The Last Screen Frontier: The Fight to Remake Car Dashboards

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NewtonX recently wrote about how one of the biggest opportunities in the smart speaker space is auto partnerships, as evidenced in part by Amazon’s recent rollout of Echo Auto, which has over 1M pre-orders. However, voice technology integration with cars is just one aspect of the rich potential for remaking auto dashboard displays. This “fourth screen” has the potential to generate over $400B in new revenue by 2025 through integrations with insurance companies, targeted advertising from restaurants and other services, and on-the-go services such as paying for gas or coffee via the car screen interface.

NewtonX delved into the car screen market through two large-scale surveys, one with auto screen leaders at tech companies looking to get into the space, including Amazon, Apple, and Google; and one with executives at auto companies, including Ford and Daimler AG, that are developing proprietary screen technology or partnering with a tech company.

From Advertising to IoT: Why Auto Screens Are One of The Richest Tech Opportunities of This Decade

Drivers are, quite literally, a captive audience. However, the auto industry has struggled to meet evolving consumer demands for ease of use and accessibility with screen interfaces, giving consumers a frustrating combination of outdated dials and glitchy touch screens. Now, tech giants including Amazon, Apple, and Alphabet have begun an aggressive campaign to get their technologies in people’s cars — to mixed responses from automakers.

Some auto companies, such as Volvo, have embraced Silicon Valley expertise in the matter and implemented tech giant car systems in newer models, Others, such as Ford Motor, Volkswagon, and Daimler AG (the auto company that makes Mercedes Benz), fear tech giant encroachment, and are building their own smart car screen systems that they believe can compete with those produced by Google and company.

For all involved, cars represent a unique opportunity. The average American spends just under an hour per day driving — during which time they are free from distractions or other screens. Additionally, because users are in motion, advertisers and other services providers have a rare opportunity for micro targeting based on a user’s location and projected path.

For instance, McDonald’s recently partnered with Waze to reinforce billboard messaging and direct customers to nearby locations. After passing a billboard, drivers would be targeted with advertisements in the app with messages like “Stop by McDonald’s? Only takes three minutes off your ETA”. Over the course of the eight week campaign, over 8,400 people navigated to promoted locations and impressions went up by 6.4 million. Similarly, cars present a unique opportunity for IoT providers that want to increase engagement. For instance, Amazon’s Echo Auto allows users to tap into Alexa while on-the-go for numerous tasks including controlling smart home devices, such as unlocking doors, turning off lights, or turning up the thermostat. Because the system is hands-free, it’s uniquely suited to driving.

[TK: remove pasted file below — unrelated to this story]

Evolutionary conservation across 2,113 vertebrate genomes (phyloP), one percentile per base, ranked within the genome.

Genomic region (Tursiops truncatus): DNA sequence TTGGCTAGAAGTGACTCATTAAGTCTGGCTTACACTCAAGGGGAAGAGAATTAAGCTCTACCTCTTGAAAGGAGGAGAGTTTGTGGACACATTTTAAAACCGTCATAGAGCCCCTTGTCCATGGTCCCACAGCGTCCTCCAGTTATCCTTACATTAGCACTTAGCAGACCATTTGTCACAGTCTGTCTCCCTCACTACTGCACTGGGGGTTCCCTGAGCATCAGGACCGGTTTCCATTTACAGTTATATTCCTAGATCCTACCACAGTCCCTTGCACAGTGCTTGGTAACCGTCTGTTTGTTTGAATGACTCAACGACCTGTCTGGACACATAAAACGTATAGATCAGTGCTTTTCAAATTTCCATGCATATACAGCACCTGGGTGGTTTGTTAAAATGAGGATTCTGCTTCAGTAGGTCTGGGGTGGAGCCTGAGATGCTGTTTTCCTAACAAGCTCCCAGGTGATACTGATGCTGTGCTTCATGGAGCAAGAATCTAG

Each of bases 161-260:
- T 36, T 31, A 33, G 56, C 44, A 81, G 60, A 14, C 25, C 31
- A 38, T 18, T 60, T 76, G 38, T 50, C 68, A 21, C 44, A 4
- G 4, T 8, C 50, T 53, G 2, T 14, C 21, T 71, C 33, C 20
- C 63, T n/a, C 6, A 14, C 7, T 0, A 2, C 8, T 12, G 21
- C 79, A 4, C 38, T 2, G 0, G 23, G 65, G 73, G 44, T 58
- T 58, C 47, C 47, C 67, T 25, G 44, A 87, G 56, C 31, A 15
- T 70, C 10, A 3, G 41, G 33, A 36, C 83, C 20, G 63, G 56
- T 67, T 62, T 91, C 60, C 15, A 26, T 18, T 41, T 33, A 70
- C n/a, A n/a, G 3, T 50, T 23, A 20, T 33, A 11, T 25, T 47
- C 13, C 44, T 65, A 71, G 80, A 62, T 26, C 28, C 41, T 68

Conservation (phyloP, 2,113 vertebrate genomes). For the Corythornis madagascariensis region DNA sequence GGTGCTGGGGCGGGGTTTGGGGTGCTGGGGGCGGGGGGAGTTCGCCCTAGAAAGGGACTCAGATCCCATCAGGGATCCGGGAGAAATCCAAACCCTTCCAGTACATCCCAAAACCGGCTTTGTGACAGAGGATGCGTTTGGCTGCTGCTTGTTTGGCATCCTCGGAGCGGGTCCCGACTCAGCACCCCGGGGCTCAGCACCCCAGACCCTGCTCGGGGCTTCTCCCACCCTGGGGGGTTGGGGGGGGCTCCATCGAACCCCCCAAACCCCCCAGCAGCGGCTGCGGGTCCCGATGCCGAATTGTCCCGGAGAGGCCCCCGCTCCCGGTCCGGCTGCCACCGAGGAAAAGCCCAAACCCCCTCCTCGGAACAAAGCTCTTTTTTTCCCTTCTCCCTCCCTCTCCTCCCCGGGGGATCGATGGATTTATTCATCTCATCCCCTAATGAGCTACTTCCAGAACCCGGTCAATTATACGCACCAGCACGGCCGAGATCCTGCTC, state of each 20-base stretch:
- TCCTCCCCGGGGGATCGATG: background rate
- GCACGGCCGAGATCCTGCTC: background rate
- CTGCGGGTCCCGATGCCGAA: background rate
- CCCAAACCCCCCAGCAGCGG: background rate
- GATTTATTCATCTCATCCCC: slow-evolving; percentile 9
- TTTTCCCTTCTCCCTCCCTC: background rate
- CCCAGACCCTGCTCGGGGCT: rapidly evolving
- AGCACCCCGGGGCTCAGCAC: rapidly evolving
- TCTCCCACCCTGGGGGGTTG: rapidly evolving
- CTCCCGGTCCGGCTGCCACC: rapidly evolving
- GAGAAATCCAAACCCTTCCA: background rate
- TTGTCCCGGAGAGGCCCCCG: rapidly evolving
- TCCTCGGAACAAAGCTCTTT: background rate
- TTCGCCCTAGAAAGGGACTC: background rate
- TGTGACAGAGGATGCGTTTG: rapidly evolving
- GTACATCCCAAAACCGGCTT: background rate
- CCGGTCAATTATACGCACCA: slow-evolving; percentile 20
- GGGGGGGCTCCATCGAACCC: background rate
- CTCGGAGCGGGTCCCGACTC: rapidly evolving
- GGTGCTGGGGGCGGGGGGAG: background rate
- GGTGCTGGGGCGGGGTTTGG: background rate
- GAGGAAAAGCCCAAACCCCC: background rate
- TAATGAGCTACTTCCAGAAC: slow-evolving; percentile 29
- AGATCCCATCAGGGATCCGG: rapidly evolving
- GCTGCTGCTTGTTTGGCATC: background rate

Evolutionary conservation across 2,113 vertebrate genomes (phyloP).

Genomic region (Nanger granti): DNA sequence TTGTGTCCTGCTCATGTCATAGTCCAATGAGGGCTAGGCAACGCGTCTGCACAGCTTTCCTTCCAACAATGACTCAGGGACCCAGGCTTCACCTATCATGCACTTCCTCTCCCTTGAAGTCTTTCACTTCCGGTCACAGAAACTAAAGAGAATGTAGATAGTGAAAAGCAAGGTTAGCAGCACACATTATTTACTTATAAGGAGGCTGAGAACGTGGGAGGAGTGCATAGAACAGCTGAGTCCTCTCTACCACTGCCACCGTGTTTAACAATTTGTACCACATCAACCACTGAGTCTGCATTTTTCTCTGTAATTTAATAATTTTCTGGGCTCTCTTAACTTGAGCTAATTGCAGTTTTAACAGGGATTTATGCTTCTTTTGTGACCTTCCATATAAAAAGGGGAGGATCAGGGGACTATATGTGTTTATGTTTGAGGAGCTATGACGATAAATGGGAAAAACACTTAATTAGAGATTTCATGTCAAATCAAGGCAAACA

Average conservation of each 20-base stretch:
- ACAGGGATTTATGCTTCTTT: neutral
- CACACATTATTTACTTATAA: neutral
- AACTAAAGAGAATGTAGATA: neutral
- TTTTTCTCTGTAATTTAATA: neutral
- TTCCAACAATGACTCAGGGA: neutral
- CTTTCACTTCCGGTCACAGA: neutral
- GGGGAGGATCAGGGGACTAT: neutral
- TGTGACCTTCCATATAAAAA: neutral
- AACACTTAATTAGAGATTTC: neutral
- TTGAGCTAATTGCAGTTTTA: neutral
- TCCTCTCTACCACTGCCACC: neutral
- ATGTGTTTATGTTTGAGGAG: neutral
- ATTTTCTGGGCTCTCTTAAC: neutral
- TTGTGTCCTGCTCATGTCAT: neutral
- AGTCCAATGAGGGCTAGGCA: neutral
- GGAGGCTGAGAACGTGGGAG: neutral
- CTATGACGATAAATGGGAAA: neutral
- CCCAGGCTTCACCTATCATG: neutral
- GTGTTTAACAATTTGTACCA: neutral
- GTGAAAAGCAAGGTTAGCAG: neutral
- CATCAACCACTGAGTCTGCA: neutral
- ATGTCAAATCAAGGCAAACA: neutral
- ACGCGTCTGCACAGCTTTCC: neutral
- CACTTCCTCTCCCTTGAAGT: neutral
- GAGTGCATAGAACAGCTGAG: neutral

Finally, smart screens offer a unique opportunity for insurance providers, who can caution drivers who may be going above the speed limit or otherwise violating traffic laws. Many insurers already offer lower premiums for people who use smart monitoring devices in their cars to prove driving reliability.

Who Will Win the Battle for the Fourth Screen?

Currently, Google is the uncontested leader for auto dashboard technologies. Google’s software, which comes as a customizable free version or an integrated system, is in 19% of all car operating systems. This number is expected to rise now that Google entered into a partnership with Nissan-Renault-Mitsubishi to install its OS in the over 10 million cars the alliance sells every year.

Many carmakers are still wary of partnerships with tech companies, though, and have either built their own systems entirely, or built highly customized systems on Google’s software (such as GM did).

Both tech giants and car manufacturers face a major challenge when it comes to in-car experiences: people tend to hang onto their cars much longer than they hang onto their other electronics, and automakers typically install and fit screens into cars at least a year before the car is released to the public. This means that making a system that can be easily replaced with an updated version is important, as is enabling software updates. Additionally, both automakers and tech companies need to ensure that their systems do not become incompatible with smartphone operating systems 5-7 years from now.

These challenges explain, in part, why in-car technology has remained such an untapped opportunity. In the coming years, however, we will see the fourth screen become one of the biggest areas of investment for automakers and tech companies alike.


About Author

Germain Chastel is the CEO and Founder of NewtonX.

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